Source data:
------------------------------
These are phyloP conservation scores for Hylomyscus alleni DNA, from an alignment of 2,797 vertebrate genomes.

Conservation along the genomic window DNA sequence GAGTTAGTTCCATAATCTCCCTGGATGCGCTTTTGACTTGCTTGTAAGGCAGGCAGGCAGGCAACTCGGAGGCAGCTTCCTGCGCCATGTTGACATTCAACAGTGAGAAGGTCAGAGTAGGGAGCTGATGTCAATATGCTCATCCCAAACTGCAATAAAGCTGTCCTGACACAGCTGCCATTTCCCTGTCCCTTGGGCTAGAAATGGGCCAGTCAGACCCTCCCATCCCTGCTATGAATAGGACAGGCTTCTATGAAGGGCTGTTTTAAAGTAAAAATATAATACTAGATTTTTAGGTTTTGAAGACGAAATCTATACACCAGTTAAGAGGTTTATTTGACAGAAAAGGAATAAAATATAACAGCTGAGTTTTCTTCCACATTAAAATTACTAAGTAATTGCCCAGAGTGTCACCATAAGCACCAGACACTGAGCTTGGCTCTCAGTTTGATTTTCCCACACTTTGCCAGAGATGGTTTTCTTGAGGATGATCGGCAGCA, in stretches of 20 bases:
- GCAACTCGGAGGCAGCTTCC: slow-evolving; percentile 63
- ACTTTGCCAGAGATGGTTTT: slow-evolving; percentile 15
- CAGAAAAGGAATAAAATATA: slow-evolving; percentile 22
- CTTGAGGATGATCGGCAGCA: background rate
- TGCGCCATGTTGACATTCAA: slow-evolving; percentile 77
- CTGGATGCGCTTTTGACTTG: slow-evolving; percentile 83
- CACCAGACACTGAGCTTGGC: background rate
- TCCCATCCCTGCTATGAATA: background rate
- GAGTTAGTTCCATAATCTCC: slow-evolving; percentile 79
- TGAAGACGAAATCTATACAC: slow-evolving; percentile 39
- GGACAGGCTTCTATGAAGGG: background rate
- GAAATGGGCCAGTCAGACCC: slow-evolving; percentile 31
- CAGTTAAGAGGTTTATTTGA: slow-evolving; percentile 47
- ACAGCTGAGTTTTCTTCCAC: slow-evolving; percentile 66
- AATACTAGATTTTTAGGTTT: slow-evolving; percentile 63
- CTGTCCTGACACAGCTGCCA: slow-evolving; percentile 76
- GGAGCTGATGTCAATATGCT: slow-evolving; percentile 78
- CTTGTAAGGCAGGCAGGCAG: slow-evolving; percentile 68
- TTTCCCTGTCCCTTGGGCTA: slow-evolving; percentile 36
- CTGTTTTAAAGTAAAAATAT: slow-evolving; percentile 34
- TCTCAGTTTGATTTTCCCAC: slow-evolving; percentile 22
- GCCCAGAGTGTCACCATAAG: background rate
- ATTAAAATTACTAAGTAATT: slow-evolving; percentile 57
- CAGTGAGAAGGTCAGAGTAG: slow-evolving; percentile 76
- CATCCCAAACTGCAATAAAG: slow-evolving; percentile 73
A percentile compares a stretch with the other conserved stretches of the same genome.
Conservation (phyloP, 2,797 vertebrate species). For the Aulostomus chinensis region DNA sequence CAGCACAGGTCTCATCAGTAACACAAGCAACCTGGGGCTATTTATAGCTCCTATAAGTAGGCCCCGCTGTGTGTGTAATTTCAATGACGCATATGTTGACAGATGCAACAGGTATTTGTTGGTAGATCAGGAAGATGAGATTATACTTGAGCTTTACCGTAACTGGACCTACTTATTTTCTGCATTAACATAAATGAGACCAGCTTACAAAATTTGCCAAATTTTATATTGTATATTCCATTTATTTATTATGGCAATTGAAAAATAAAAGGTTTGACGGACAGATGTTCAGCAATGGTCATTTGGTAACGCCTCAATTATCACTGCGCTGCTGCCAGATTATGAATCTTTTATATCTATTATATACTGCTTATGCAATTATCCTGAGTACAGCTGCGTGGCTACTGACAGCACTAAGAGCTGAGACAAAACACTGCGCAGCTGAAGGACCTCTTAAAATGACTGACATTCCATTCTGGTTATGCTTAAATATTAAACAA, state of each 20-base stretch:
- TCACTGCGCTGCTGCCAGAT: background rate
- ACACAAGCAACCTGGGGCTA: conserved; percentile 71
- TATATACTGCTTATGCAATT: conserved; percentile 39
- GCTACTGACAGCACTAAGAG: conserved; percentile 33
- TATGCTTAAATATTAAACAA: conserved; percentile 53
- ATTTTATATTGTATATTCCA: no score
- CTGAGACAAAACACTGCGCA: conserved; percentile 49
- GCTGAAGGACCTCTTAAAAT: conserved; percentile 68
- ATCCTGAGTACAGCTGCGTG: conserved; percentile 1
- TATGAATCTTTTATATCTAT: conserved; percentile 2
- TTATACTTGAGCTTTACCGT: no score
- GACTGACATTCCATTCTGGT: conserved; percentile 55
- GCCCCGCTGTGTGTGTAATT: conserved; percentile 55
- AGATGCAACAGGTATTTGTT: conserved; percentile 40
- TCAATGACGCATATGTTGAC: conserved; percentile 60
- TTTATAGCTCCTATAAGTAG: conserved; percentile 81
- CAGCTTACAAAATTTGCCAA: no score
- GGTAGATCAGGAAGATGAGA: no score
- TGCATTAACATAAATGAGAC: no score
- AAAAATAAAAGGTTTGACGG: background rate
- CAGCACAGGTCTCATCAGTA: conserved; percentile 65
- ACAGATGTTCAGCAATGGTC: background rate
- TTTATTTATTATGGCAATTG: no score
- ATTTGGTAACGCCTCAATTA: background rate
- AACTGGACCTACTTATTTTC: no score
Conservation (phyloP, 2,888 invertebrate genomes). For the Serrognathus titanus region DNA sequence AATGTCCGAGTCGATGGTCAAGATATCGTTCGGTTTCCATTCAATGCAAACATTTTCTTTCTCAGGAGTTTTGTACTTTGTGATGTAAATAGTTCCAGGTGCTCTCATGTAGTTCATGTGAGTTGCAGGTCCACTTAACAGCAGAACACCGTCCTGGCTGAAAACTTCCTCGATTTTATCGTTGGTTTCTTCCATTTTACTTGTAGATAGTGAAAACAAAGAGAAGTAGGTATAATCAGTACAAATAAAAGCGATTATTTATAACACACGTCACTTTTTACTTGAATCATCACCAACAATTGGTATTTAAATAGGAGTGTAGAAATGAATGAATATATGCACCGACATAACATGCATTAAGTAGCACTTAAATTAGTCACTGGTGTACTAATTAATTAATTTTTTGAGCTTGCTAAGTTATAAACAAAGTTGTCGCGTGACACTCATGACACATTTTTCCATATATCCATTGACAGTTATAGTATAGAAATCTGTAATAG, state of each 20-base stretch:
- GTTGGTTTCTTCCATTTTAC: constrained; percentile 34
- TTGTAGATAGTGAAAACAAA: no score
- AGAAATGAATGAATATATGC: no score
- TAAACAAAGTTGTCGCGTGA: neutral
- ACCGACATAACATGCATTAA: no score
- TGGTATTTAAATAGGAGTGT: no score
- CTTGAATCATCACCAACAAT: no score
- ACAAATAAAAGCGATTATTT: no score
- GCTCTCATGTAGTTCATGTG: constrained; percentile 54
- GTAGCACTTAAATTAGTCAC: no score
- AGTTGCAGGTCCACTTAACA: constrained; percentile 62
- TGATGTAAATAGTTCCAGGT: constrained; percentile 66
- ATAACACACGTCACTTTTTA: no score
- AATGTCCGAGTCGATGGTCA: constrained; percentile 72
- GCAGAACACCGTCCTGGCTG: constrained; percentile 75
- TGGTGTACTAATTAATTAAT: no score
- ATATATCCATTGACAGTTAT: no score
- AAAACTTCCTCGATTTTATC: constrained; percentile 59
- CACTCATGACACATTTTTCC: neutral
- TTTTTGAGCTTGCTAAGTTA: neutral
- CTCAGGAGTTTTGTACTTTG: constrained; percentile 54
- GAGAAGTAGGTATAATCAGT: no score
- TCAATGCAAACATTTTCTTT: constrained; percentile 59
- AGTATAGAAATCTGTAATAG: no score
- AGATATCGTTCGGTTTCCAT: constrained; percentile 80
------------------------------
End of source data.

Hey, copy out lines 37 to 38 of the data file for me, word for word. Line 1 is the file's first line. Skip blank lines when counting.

- GCTGAAGGACCTCTTAAAAT: conserved; percentile 68
- ATCCTGAGTACAGCTGCGTG: conserved; percentile 1